IMO, you may not get there with WD and oil, you need a far more robust penetrant, PB Blaster, Kroil, ATF and acetone, Marvel Mystery oil or the like.

I really do hope you get there, I have a couple of stuck stems that I refuse to destruct including one that has the wedge completely pulled up inside the stem.

They both got soaked and manhandled a bunch to no avail so far, I need to get back after them.
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Old 03-16-23, 10:36 PM
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Today's wrenching wasn't on an actual bicycle, but adding additional bicycle carrying capacity to my ol' pickup. Recently I've had to repeatedly carry 10+ bikes at a time, so I figure space for two more up front should prove useful soon.



Just need to check the curb clearance, and we should be set.
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Old 03-16-23, 10:42 PM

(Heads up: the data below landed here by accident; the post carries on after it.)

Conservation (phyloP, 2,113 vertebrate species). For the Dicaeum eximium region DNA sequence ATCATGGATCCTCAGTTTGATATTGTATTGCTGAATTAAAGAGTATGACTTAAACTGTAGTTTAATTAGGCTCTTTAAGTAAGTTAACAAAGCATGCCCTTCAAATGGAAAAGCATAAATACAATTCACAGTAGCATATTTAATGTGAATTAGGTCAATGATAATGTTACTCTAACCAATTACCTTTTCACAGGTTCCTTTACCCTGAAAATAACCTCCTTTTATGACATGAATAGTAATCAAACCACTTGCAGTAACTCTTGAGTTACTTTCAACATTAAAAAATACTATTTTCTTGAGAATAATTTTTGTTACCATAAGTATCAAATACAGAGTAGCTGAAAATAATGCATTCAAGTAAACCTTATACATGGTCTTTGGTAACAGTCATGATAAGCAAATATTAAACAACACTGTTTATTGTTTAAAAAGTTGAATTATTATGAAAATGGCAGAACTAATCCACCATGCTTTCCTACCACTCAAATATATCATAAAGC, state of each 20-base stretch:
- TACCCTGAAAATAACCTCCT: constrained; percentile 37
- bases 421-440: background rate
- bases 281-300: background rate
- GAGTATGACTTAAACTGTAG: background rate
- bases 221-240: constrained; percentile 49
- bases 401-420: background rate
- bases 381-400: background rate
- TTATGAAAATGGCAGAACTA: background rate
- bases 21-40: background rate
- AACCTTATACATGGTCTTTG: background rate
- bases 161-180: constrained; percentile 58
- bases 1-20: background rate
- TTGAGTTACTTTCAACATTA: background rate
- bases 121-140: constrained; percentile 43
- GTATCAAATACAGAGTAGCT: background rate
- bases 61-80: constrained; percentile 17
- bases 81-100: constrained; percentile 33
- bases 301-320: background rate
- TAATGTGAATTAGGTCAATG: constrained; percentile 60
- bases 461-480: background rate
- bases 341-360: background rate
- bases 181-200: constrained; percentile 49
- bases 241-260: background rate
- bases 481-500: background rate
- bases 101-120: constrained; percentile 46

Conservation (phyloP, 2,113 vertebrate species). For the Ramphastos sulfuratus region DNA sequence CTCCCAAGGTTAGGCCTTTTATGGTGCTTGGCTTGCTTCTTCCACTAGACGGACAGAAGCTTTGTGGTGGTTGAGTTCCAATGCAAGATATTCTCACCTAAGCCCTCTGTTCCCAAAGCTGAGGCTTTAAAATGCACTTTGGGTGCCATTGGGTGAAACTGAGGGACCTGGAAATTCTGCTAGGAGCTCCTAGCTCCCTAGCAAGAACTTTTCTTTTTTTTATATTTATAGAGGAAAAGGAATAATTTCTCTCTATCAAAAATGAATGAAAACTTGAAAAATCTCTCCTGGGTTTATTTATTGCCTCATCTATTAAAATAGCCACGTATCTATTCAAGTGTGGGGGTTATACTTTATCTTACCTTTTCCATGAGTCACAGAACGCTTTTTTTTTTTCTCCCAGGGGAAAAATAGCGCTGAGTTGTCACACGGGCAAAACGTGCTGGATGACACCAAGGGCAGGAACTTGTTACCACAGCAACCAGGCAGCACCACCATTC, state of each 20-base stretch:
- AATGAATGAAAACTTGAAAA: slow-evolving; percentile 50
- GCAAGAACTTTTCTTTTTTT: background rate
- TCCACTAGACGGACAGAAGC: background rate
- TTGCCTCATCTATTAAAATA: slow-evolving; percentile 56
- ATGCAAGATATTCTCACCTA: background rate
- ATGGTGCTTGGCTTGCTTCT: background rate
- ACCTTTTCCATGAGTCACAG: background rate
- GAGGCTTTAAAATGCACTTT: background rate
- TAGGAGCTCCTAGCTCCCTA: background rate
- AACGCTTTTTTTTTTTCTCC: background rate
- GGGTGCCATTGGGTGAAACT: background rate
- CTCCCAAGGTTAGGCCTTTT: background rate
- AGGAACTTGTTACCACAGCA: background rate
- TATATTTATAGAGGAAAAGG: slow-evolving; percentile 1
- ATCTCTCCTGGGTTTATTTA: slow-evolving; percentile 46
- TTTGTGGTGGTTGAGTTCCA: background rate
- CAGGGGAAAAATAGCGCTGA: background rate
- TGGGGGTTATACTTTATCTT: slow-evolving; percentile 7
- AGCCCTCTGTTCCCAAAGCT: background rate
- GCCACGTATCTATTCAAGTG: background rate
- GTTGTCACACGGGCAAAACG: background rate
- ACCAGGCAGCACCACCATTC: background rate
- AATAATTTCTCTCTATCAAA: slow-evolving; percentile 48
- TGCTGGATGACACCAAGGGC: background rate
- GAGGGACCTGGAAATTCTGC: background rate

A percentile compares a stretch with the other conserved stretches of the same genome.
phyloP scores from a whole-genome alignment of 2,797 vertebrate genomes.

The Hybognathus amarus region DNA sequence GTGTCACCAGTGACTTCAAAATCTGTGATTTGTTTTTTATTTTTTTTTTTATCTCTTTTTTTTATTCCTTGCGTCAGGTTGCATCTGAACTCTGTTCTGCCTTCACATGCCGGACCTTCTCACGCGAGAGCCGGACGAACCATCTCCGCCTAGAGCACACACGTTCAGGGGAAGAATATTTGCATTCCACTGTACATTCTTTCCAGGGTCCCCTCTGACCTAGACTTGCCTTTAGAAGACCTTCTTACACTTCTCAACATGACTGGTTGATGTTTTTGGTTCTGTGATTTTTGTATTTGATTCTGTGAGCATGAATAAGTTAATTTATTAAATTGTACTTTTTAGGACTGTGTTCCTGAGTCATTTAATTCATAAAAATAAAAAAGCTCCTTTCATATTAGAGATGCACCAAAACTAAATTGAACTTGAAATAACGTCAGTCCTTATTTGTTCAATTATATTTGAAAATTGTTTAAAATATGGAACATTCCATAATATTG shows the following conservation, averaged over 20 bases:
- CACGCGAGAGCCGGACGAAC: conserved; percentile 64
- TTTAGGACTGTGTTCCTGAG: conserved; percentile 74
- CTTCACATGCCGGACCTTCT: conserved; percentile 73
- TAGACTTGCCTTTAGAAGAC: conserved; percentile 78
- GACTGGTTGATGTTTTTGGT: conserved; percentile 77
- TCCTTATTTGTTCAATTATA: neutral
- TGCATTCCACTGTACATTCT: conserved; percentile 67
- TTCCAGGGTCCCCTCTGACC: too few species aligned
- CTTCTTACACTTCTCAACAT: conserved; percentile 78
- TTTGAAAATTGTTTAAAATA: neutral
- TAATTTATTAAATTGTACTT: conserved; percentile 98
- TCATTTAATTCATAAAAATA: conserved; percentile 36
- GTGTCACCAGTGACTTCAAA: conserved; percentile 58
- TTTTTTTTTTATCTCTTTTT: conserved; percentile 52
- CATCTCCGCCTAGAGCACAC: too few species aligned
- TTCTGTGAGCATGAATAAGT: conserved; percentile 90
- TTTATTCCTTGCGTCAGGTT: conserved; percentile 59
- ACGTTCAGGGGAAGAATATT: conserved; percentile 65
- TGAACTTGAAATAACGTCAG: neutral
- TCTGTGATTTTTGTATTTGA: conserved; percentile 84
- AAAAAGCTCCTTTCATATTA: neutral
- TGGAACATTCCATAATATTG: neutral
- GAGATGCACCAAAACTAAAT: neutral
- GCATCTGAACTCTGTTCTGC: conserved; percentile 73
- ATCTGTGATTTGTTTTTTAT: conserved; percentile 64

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Drat! I must've hit my "Like Limit" for this 24-hour period once again!

This is gettin' redonkulous...

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Old 03-16-23, 11:40 PM
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Originally Posted by merziac
IMO, you may not get there with WD and oil, you need a far more robust penetrant, PB Blaster, Kroil, ATF and acetone, Marvel Mystery oil or the like.

I really do hope you get there, I have a couple of stuck stems that I refuse to destruct including one that has the wedge completely pulled up inside the stem.

They both got soaked and manhandled a bunch to no avail so far, I need to get back after them.
That's what I have at hand at the moment, so it probably won't hurt. Got a bottle of acetone somewhere though, thanks for reminding me
The wedge here is of the conical variety. I was trying to shine some light down the stem yesterday and it does seem to be inside the stem still. Not actually sure if the wedge is steel, though difficult to say looking through a 6mm hole. The next stage will be blocking the head tube from below and spraying stuff inside the bolt hole of the stem. And then probably looking for more effective penetrants.